Welcome to New York City, 1609.
Building upon a decade of research by the Wildlife Conservation Society for the Mannahatta Project and Eric Sanderson’s book, Mannahatta: A Natural History of New York City is Welikia: an online mapping database that lets visitors view what Manhattan was like more than 400 years ago. But the Welikia Project aims to go further than the book and original study to map the ecology of the other four boroughs.
Welikia gets its name from the Native American Lenape tribe where the word (pronounced “way-LEE-kee-uh”) means “my good home.” As stated on their website, Welikia aims to provide “the basis for all the people of New York to appreciate, conserve and re-invigorate the natural heritage of their city not matter which borough they live in.”
The interactive map allows users to locate a block in Manhattan and check out what was (or wasn’t) going on in 1609 before Europeans arrived. For example, at Times Square—43rd Street and 44th between Broadway and 7th Avenue—one can find out how likely it was a mountain lion once roamed the area. In this scenario sadly, the probability of this is very small (but there’s still a chance) while the odds of a savage meadow vole are much higher. Aside from mammals, the chances of seeing birds, reptiles, amphibians, fish, and plants are also detailed. Like the meadow vole, hawks were reasonably commonplace too it seems—more so than pigeons. How times have changed.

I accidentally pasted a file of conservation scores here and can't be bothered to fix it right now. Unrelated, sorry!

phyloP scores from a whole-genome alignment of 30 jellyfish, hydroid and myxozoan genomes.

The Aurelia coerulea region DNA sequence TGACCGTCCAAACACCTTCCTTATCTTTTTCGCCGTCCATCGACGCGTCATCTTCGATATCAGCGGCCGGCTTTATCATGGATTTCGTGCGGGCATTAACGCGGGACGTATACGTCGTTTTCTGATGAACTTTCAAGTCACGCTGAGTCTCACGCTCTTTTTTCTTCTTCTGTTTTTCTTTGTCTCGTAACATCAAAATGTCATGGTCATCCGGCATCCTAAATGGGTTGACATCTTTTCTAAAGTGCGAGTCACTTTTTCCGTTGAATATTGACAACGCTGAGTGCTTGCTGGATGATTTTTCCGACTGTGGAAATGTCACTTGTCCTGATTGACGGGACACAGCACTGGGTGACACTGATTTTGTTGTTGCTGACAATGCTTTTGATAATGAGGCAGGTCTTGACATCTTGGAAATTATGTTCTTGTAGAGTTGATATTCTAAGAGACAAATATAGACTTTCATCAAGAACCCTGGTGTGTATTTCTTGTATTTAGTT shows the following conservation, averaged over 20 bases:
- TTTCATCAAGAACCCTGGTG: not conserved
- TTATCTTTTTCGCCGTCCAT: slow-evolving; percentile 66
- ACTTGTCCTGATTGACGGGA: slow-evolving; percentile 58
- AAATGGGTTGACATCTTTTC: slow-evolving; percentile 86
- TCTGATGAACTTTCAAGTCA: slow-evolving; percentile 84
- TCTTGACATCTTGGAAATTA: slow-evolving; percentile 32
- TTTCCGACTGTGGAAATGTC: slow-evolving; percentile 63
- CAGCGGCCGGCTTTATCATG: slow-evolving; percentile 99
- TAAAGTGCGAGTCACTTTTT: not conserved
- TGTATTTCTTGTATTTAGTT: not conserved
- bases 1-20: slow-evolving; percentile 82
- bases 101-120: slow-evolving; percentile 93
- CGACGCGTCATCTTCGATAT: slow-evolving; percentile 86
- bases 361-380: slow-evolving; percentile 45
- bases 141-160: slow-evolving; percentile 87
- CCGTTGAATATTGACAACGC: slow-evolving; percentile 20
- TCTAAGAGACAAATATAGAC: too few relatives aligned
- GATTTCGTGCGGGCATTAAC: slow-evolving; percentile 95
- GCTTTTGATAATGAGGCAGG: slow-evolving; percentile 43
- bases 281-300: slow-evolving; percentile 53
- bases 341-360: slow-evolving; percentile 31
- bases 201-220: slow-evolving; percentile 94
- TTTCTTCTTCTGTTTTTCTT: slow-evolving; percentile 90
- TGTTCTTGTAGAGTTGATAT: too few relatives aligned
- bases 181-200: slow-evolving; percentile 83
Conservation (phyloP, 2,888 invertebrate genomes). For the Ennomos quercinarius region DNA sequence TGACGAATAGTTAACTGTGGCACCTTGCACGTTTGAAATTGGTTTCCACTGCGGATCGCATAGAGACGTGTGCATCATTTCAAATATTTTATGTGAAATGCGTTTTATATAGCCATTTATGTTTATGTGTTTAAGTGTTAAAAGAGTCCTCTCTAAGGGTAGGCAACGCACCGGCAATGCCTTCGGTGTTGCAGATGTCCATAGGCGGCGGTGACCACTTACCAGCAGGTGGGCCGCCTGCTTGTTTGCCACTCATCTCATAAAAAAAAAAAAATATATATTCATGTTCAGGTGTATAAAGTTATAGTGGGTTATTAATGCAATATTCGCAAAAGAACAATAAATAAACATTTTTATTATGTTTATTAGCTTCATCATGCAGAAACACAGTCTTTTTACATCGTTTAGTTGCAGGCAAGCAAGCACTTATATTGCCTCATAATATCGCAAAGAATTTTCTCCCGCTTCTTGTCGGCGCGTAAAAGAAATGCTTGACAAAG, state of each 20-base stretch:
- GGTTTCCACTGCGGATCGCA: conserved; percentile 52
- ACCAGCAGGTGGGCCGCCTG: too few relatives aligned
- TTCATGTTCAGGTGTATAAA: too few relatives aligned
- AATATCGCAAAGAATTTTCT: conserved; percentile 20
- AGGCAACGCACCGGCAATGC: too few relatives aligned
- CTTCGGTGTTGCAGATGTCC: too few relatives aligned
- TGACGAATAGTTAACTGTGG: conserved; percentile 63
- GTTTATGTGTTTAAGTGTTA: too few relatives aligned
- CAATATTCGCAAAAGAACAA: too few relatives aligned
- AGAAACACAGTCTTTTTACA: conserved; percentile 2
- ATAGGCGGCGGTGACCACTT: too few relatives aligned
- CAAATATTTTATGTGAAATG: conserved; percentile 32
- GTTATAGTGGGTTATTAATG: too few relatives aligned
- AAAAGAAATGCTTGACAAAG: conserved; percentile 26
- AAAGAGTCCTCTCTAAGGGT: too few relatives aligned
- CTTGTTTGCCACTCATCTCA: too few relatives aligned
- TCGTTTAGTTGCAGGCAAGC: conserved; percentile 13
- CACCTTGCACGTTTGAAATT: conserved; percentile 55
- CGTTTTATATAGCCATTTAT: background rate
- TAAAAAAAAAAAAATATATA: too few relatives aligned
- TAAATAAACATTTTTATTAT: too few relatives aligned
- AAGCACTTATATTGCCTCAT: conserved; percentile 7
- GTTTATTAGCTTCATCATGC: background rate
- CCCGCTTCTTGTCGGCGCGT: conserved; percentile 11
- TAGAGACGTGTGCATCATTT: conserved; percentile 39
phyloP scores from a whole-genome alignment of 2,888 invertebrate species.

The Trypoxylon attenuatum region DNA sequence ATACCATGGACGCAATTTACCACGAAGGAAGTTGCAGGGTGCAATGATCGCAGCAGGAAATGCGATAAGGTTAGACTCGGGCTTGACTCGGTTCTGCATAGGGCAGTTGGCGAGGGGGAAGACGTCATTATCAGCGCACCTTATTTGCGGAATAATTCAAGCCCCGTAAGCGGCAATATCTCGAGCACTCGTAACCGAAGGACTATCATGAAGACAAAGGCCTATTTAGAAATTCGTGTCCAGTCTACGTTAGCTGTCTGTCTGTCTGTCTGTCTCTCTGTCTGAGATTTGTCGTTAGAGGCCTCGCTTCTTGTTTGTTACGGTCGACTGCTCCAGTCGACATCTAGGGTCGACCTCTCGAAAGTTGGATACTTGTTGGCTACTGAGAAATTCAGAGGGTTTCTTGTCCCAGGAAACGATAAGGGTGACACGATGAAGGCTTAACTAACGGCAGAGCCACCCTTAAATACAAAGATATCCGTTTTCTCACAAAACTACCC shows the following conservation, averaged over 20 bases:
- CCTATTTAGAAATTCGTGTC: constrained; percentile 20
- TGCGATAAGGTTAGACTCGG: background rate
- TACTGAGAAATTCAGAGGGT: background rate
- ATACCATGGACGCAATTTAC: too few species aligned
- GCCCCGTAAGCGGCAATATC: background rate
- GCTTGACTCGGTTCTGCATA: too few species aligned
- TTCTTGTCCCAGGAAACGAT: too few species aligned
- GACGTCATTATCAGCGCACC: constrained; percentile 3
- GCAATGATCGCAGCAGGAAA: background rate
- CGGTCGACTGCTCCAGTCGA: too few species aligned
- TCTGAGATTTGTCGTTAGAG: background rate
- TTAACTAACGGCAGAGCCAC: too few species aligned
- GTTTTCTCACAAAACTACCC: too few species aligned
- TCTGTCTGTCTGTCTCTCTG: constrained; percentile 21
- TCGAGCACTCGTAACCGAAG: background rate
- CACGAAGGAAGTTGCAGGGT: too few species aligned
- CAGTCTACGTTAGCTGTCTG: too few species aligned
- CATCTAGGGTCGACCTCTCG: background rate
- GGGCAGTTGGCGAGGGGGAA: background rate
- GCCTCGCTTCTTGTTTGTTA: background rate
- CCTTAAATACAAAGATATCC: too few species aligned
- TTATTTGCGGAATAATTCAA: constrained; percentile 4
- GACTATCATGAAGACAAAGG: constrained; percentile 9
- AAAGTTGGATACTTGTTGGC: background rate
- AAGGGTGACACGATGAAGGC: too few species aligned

Or perhaps they haven’t. From Welikia’s map, we can see that Mannahatta was a place thriving with biodiversity. Now, Manhattan is now a place celebrated for its diversity in a cultural sense. As Welikia points out, Mannahatta had more than 55 different ecological communities, giving Yellowstone and Yosemite National Parks a run for their money.
Welikia though isn’t satisfied with just focusing on Mannahatta. Their project aims to measure the modern biodiversity of New York City. Looking back 400 years ago, they hope to look at the ecologies that have prevailed, what has been lost and what can be improved. This information, Welikia says, can be used for educational purposes too. The “Manhattana Curriculum” has been created for schoolteachers, park rangers, and environmental educators.
Welikia also encourages people to contribute to the database. This can be done by visiting the online map and becoming a “Landscape Ecology Insider,” and gaining access to “unique resources about the current and historical ecology of your borough.”